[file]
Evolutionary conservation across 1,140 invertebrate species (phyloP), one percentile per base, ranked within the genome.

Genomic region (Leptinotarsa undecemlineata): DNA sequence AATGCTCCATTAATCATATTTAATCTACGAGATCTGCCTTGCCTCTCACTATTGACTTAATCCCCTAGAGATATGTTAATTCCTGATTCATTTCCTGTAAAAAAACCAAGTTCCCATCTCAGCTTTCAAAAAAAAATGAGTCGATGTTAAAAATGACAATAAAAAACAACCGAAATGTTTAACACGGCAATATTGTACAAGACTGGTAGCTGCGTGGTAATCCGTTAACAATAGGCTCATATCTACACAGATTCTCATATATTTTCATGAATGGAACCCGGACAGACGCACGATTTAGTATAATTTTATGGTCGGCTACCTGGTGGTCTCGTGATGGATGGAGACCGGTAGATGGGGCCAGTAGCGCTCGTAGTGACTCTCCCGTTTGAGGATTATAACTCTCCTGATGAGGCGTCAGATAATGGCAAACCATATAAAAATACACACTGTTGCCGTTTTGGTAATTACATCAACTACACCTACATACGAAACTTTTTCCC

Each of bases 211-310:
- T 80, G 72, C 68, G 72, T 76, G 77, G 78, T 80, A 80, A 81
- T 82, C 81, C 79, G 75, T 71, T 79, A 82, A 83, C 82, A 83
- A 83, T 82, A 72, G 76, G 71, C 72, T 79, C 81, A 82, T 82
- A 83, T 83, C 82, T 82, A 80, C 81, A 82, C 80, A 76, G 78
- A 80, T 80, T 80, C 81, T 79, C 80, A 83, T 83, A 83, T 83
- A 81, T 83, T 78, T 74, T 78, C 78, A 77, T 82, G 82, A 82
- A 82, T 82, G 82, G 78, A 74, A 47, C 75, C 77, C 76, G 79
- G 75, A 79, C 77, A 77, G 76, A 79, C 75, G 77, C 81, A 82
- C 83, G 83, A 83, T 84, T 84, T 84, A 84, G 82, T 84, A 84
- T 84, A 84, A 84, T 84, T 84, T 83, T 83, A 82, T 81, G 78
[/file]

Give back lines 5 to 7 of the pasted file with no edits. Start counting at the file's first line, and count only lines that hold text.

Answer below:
- T 82, C 81, C 79, G 75, T 71, T 79, A 82, A 83, C 82, A 83
- A 83, T 82, A 72, G 76, G 71, C 72, T 79, C 81, A 82, T 82
- A 83, T 83, C 82, T 82, A 80, C 81, A 82, C 80, A 76, G 78